What is the value of religion

IV. On the value of religion and religious communities

for the Luxembourg society

In this context, one speaks of religion per se, of religious communities in general, or of the religions specifically established in Luxembourg, the latter especially insofar as they have a certain weight. In our country the Catholic Church is the largest community, next to the much smaller parishes of various Protestant and Orthodox churches as well as the Jewish community. Islamic believers have been a novelty in the religious landscape of Luxembourg for several years.

The position chosen by the Luxembourg Commission "Justitia etPax" is deliberately kept very broad in the following considerations, it is primarily functionalist, even if this does not necessarily correspond to the weighting suggested by the self-understanding of the religions and religious communities concerned.

1. Service to people

When asked about their practical relevance, religious communities can refer to their social benefit insofar as they are committed to a service to people or to society. The resulting tasks can be very diverse: help with the interpretation of human existence and history; life support (pastoral care); concrete commitment, in various forms, for people with their worries and problems; social, cultural, political engagement in the world.

The predominantly represented religious communities of the Judeo-Christian tradition exercise various functions in Luxembourg society. This can be reduced to the following short formula - to put it secularly: You try to be the advocate of people. Above all, their diaconal, social-charitable, cultural, educational and pastoral activities are geared towards the well-being of people. The social and other services of the Catholic Church, for example - for the benefit of, among others. families, workers and migrants - are dedicated to the questions and needs of the people affected and are committed to a humane, happy life. Offers and services in these areas are not confessional, but are open to all who need them. The church endeavors to represent the primacy of the human person: the human being as a person always has priority over the collective, over the economy, over opportunity and consumerism, over particular interests of individuals or groups.

2. Social factor

The use of religious communities as advocates for people benefits the general public. In addition to the corresponding help for the affected citizens, it also brings some relief to the state and society. Like other social factors and forces, the religious communities participate in shaping our community by assuming responsibility for the good of the community on many levels as societal intermediate bodies and structures in a pluralistic, democratic and participatory state. In doing so, they can be particularly creative and innovative where the state or other forces are currently inactive or cannot be active. They therefore have a social relevance. Insofar as they emphasize the community aspect, they are also important for community building as a ferment in a society that is drifting further and further apart.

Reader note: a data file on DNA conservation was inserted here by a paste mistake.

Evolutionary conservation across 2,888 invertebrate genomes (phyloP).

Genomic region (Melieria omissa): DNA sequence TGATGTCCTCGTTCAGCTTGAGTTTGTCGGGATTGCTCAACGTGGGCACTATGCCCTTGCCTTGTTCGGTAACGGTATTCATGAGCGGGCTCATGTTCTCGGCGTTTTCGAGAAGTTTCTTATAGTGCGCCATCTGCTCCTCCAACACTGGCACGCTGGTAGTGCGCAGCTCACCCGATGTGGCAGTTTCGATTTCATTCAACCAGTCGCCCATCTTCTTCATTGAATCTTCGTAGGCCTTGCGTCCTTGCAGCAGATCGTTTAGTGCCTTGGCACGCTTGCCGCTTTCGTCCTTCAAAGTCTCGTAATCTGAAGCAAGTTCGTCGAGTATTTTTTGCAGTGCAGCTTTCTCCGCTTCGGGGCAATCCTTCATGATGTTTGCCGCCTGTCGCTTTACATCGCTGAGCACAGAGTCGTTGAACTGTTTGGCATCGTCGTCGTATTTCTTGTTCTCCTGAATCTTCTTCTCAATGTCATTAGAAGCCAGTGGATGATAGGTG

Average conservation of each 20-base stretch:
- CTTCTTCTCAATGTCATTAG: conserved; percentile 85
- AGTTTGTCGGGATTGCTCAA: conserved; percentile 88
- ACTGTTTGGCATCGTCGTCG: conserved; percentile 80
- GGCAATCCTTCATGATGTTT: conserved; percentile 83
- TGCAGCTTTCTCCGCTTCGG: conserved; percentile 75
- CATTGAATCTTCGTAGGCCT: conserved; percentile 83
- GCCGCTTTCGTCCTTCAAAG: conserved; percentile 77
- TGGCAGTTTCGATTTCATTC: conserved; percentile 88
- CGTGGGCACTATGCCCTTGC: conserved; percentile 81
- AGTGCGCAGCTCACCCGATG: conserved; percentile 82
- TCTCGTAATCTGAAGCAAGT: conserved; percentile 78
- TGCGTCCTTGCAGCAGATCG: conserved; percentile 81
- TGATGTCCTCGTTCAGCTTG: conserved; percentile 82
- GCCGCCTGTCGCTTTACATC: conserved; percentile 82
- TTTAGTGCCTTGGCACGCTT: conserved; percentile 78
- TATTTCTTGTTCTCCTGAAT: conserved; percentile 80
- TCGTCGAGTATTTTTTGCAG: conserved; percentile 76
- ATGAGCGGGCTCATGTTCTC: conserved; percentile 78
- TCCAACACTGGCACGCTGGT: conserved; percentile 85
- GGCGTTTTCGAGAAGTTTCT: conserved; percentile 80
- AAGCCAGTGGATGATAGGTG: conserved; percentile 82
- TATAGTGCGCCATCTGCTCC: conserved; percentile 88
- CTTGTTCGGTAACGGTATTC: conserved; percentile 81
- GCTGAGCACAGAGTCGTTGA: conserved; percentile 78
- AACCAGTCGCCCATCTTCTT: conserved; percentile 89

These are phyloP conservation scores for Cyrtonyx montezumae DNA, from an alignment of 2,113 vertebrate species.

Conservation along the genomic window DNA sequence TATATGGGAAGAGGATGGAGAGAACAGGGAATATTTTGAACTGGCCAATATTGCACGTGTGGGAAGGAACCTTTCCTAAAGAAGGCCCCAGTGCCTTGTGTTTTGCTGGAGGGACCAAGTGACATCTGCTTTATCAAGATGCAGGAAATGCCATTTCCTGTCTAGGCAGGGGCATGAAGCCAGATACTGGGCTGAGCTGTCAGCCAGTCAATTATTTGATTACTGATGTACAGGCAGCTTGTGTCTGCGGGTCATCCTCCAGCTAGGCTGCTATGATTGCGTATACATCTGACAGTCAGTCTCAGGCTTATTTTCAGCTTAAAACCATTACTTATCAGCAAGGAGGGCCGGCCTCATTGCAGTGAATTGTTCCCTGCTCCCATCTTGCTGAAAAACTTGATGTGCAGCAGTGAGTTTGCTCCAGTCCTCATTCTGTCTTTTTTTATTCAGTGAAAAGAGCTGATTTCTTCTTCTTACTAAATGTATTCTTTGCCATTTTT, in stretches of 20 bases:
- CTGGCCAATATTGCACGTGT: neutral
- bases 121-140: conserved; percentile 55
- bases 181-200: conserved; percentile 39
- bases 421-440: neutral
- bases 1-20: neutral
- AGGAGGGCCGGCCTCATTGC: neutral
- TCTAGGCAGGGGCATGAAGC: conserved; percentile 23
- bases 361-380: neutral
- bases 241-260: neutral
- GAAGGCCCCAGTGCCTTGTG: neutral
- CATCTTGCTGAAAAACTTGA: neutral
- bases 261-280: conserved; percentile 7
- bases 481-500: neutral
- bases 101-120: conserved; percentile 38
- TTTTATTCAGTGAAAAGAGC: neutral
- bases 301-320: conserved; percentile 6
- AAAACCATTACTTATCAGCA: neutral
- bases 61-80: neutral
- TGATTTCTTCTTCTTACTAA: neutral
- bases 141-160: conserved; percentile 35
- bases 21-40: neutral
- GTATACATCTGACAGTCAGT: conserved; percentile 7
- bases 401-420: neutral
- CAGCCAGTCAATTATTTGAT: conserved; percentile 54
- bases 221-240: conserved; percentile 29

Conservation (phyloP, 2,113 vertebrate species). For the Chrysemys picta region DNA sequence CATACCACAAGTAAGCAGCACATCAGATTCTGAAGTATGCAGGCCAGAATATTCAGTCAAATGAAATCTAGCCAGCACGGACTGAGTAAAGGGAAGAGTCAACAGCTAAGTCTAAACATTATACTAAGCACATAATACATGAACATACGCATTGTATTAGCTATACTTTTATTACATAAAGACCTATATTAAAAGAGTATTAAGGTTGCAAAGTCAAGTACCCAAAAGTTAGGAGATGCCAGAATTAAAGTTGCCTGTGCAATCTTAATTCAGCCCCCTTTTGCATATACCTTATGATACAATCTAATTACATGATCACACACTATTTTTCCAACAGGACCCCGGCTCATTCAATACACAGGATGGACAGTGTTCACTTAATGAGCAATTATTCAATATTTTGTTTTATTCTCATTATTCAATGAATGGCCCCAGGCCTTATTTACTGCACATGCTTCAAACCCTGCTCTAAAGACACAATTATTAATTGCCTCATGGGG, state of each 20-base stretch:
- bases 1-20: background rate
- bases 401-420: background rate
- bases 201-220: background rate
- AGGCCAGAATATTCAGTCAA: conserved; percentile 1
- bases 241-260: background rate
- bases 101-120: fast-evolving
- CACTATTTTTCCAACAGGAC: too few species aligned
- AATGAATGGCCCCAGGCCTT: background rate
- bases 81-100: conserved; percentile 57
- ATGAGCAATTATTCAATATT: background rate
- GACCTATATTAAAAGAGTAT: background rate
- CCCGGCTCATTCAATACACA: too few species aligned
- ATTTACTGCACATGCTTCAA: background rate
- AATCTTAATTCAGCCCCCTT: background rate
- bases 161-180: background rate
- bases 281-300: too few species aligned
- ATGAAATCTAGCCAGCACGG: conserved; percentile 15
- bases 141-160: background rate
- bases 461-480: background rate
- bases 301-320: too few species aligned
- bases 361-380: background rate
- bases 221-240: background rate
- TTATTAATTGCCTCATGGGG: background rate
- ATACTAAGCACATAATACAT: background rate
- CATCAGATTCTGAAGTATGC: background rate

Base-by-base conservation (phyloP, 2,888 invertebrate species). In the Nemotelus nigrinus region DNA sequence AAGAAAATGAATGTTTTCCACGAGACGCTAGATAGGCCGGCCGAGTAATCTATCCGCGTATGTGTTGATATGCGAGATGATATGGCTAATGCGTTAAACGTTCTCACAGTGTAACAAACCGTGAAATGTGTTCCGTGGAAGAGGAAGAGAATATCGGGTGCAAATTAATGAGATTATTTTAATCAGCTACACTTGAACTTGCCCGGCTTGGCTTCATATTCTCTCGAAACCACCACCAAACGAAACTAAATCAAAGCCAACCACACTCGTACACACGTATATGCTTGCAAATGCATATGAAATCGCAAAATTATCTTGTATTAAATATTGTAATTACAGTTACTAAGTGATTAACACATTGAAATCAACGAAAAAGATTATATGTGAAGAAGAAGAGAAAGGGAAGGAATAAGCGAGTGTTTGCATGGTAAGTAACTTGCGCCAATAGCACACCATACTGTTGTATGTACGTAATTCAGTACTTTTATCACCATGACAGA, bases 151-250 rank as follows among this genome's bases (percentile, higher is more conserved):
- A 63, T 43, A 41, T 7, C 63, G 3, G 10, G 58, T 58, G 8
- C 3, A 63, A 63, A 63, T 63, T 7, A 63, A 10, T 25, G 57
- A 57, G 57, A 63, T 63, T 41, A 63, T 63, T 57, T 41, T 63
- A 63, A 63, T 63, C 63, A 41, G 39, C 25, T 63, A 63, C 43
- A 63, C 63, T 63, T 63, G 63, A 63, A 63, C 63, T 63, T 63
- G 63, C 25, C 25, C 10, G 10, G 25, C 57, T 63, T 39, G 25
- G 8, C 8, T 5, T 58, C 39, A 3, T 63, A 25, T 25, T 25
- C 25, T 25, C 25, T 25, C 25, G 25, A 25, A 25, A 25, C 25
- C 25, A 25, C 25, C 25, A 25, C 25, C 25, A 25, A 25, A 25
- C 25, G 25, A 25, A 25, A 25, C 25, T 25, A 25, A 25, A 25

Religious pluralism and tolerance are now - in contrast to earlier times - seen by many religions as an obligation to themselves. This enables people of different beliefs, religious or not, to live and work together. In the concert of the numerous voices that are an expression of modern social pluralism, religious communities also bring their own, be it alone or together with others. For them, this sometimes means a duty derived from their self-understanding; From the point of view of human rights (freedom of religion), seen socio-politically, this is a right to which they are entitled.

3. Opening to transcendence

The common image of man in the democratic state includes all dimensions of being human. This also includes the possibility of spiritual and religious activity. With a view to the holistic nature of the human being, religious communities underline the unavailable transcendent relationship of the human person. They represent that man can outgrow himself and is open to transcendence. They give the related area a certain order. Here they move on their very own territory, for which no other social body is responsible. In this respect, the status of religions must not be reduced to the social, political or cultural aspect that may initially be assessed in a secularized society. In our time, which is strongly oriented towards material goods, religions exercise a counterbalance by relativizing inner-worldly purposes and repeatedly subordinating them to human beings and their holistic orientation.